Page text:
Friday, June 29, 2007

Prometheus Strikes Again

After a month without a stove, the most miraculous thing happened. A large white object that has been sitting in the kitchen suddenly moved into the hole left by the old stove and started spouting flames. When you turn a little knob, there's a little click-click-click sound and then a ring of fire appears. These rings of fire are well-behaved and will tolerate having kettles and cooking pots placed over them, whereupon the contents get hot and there is great rejoicing.

One of these rings of fire is special. When you turn its knob, first a small ring of fire appears in the center, and then two more appear around the first. These three concentric rings of fire can produce a lot of heat or a very little. They look like they might be quite useful for sauteing, browning, and the making of pancakes.

We were in wonder at this miracle, and explored further. Beneath the rings of fire, there is a box with racks. This box can also become quite hot. We experimented by placing some pizza in the box, and it became beautifully hot and evenly bubbly without burning.

This morning, I summoned fire under one of the rings, placed the kettle on it, and produced enough hot water for a pot of tea and two cups of cocoa besides.

Malcolm calls this miraculous device "a working stove." I suppose that we shall all get over the wonder of its feats and likewise call it merely "stove." Or perhaps we shall call it by its proper name: Jenn-Air. But we shall likely not call it by its personal name: JGS9900BDF.

Driving to aerobics yesterday, I realized that I am embarking on a new relationship. I chose the previous stove in the flush of kitchen remodeling. I was young, I fell in love, and the
Thermador had everything I'd ever dreamed of in a stove. It cooked beautifully. Its burners could be adjusted with pinpoint accuracy. Its oven baked evenly. I came to know all its features and

This new stove I chose because we needed a 30" slide-in range with a downdraft. There wasn't a lot of choice, and so I didn't pay a lot of attention to available features. It's a stove-of-convenience.

Malcolm's new bed

Meanwhile, the new beds, lag bolts snugly wrenched into place, had been made up with the boys' chosen sheets and comforters.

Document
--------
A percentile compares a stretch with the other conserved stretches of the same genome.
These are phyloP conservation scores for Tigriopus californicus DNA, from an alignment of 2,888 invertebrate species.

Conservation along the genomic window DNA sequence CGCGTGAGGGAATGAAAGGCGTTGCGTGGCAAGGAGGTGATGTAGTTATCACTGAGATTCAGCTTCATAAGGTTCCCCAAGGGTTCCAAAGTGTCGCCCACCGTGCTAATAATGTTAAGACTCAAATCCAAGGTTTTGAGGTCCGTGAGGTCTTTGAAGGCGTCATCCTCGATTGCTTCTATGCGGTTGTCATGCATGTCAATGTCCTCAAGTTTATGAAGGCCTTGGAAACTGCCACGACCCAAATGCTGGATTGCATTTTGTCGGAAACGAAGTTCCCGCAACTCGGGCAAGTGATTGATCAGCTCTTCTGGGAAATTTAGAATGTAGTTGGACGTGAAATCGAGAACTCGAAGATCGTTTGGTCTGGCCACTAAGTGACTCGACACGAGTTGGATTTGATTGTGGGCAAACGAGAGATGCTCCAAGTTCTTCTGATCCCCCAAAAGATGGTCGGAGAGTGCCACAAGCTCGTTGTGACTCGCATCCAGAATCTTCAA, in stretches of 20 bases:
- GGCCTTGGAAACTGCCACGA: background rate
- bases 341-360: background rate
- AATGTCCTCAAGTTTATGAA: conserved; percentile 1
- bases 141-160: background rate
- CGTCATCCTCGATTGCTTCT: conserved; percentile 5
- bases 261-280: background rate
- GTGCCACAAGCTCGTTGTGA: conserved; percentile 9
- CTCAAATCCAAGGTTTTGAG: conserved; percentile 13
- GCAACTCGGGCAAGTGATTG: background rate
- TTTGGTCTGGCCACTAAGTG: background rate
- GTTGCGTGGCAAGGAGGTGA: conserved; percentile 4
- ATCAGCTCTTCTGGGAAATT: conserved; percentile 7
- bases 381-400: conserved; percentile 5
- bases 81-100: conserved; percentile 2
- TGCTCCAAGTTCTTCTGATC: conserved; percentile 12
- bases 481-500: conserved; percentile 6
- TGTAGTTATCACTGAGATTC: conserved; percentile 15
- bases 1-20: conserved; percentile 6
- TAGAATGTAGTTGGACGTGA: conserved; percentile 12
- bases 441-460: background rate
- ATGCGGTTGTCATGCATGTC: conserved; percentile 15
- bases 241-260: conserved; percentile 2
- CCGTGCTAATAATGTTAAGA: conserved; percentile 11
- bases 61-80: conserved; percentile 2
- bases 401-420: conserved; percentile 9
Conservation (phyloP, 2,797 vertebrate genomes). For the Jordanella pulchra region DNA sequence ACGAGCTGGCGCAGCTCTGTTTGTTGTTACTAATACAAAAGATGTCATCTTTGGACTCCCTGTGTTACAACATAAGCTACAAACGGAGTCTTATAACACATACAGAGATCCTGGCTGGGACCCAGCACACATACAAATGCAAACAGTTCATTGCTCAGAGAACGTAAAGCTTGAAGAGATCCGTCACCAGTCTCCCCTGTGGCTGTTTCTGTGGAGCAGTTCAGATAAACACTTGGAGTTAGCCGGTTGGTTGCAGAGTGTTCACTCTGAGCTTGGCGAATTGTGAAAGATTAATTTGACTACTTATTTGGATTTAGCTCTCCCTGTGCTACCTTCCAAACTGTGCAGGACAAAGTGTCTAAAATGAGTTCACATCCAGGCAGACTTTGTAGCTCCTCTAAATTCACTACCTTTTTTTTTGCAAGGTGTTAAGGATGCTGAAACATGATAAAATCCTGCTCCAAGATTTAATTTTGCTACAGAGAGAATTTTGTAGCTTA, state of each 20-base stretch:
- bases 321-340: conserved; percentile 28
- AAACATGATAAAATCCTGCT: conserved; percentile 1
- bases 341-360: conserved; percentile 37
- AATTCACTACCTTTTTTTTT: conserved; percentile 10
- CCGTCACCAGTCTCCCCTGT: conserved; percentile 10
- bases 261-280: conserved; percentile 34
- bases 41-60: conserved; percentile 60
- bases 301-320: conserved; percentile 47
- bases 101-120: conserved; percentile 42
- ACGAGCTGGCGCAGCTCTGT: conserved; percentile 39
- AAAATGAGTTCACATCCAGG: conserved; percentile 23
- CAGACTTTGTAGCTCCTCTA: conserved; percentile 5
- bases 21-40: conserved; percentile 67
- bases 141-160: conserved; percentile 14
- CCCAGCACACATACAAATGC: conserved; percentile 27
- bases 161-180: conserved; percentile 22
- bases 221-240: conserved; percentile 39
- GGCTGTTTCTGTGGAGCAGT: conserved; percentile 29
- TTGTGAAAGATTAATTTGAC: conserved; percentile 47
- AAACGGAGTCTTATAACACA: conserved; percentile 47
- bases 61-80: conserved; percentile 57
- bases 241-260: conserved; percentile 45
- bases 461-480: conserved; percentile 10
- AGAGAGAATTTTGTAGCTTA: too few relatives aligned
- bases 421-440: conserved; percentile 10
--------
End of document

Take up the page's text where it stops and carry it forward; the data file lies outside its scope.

Remus John's new bed

And the creativity room has now become the boys' bedroom.

Hard Hat Zone

On Wednesday, I completely cleared and cleaned the creativity room. The boys' new beds were going to be delivered on Thursday. I also re-sealed the hardwood floor in that room so that it would all be shiny new for the boys.

While we were waiting for the delivery, we went about our normal activities. The children did their schoolwork and piano practice.

Malcolm with his weapons of math instruction

Remus John has become very interested in answering the telephone. He's been practicing his telephone etiquette so that we'll let him answer the real phone.

Yup, this is the Cowboy Diner

After the beds arrived, Matisse and I joined forces to put them together. They're held together with 16 four-inch lag bolts. One of us held the rails while the other one wielded the wrench.

Construction worker Matisse

The two stoves were still hanging out in the kitchen. The new stove was to be installed on Thursday afternoon. In the background, you can see all the stuff needed to put the beds together.

The construction zone

Meanwhile, there were still about 10 more lag bolts to go.


Wednesday, June 27, 2007

30 pounds

I'm celebrating having lost 30 pounds over the past 7 months.

Me, today, holding 2 15-pound weights

I read today that Michael Moore has also lost 30 pounds. More power to him. More power to me. He'll get down to where I started and I'll get down to where I want to be. There are many more pounds to go before we get there.

To give myself a better idea of how my body has changed, I've thought of those 30 pounds in a lot of different ways.

I like to visualize fat in terms of pounds of butter. Here's what 30 pounds of butter looks like on display in the refrigerator section of the grocery store:

32 pounds of butter

And here's another way to look at what I'm not lugging around any more:

30 pounds of potatoes